Unreasonable behaviour is the most commonly used reason for divorce cases in the UK. In order to use this as a ground for the divorce, the petitioner has to prove that the spouse has been involved in such behaviour in the first place.
What is Unreasonable Behaviour?
Unreasonable behaviour simply means that your partner’s behaviour is such that you cannot be expected to live with your partner now. It is the most commonly used reason for the breakdown of marriage in the UK as it covers most of the aspects. Now, unreasonable behaviour can be anything, such as your partner can be addicted to drugs or alcohol or that there is abusive behaviour, physical or otherwise. If it’s the latter, take a look at our article: How Can Legal Help Save Domestic Violence Victims?
It is not necessary to use severe reasons to seek a divorce on the grounds of unreasonable behaviour; it can be mild and simple reasons such as having drifted apart from each other or your partner is spending more time on other things than with you or that you both have different ideas about your future. Cultural differences, social differences, too many arguments, conflicting ideas about raising children, partner having homosexual relationships, lack of attraction between the two of you, financial extravagance, lack of equality etc. all comes under unreasonable behaviour.
Your partner may or may not agree to the reasons that you have presented to the court for your divorce. Although, it would be a good idea to discuss it with your partner to keep things amicable and the bitterness at the minimum after the divorce.
You are supposed to fill in a D8 form and mention all the required data that includes the name and address of yourself, your spouse, and children.
In a divorce application sought on the grounds of unreasonable behaviour:
- You show some four to five examples of your partner’s behaviour that have led to the breakdown of the marriage.
- You cannot use your own behaviour to seek a divorce. You have to mention your partner’s behaviour only.
You would be required to file for an application using the D8 forms. Fill in the required data and submit it along with the required relevant fees to the nearest family court or divorce centre. It might be better if the reasons are strong enough to show that it has become intolerable to live with him or her. Thus, you are seeking to break down the marriage. You have to provide some written examples of your spouse’s unreasonable behaviour. These writings should talk about the behaviour, when it took place, and how it affected you. Domestic abuse, excessive/lack of sex, unreasonable sexual demands, debt/financial recklessness, verbal abuse, shouting, social isolation, drunkenness, drug addiction, social isolation, or manipulation can also be cited as examples of unreasonable behaviour. When citing the allegations, you must be specific to mention your own personal circumstances during the occurrence of such behaviour.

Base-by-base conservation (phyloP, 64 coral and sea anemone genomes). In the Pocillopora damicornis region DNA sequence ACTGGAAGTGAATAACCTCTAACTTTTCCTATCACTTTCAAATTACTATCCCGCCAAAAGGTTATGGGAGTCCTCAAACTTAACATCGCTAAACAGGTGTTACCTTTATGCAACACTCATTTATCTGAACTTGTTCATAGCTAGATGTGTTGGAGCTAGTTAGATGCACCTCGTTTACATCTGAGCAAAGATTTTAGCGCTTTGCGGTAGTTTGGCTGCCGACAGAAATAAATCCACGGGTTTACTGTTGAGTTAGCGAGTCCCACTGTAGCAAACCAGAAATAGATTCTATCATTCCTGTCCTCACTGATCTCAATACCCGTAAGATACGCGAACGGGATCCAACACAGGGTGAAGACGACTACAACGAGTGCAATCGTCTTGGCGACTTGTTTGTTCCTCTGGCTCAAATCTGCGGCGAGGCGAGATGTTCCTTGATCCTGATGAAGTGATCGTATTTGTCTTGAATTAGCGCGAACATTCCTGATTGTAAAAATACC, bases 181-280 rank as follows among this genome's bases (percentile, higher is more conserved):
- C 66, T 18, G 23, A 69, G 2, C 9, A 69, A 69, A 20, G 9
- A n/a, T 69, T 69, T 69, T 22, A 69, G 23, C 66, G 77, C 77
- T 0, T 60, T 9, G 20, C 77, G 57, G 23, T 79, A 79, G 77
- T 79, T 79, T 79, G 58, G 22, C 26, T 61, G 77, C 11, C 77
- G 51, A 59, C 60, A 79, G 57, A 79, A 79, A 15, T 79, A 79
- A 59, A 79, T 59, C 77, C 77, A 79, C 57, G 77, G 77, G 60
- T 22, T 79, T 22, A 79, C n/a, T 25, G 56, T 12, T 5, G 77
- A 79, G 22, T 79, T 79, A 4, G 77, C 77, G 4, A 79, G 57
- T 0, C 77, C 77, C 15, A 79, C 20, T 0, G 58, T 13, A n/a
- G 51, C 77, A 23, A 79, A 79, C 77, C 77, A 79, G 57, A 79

The citations for unreasonable behaviour that you provide in the court will not be shared with the public because divorce proceedings come under personal matters. Only the legal representatives, other parties of the divorce and the court’s staff will be able to access the contents of the divorce petition. If you are not sure about the words for your allegations, then divorce lawyers can help you by giving you professional advice. We will take the examples from your end and professionally draft them into the divorce papers.
Time Frame for Using Unreasonable Behaviour
If you decide to continue to live with your spouse after 6 months of the alleged unreasonable behaviour, then you might not be able to proceed with your petition. The court will assume that either you are lying or have accepted to live with the respondent. The longer you take to cite unreasonable behaviour, the lower your chances will get to have your petition granted. If you use unreasonable behaviour as a ground for divorce after six months, the court will likely ask for a better explanation.
The grounds for divorce you choose will hardly affect the split of the wealth. Therefore, unreasonable behaviour during the marriage might not give advantage to any of the spouses.
Seek Legal Help
Even though it is the most common reason behind divorce in the UK, it is also the most complicated one because the other party is less likely to accept their behaviour. Thus, it is highly recommended to get a professional solicitor. At Osbourne Pinner, we are dedicated to providing you with a strong legal representation and support for your divorce due to unreasonable behaviour. Our solicitors at Osbourne Pinner will be more than happy to guide you through the process and give you the advice you would need in a complex case such as of divorce on the grounds of unreasonable behaviour.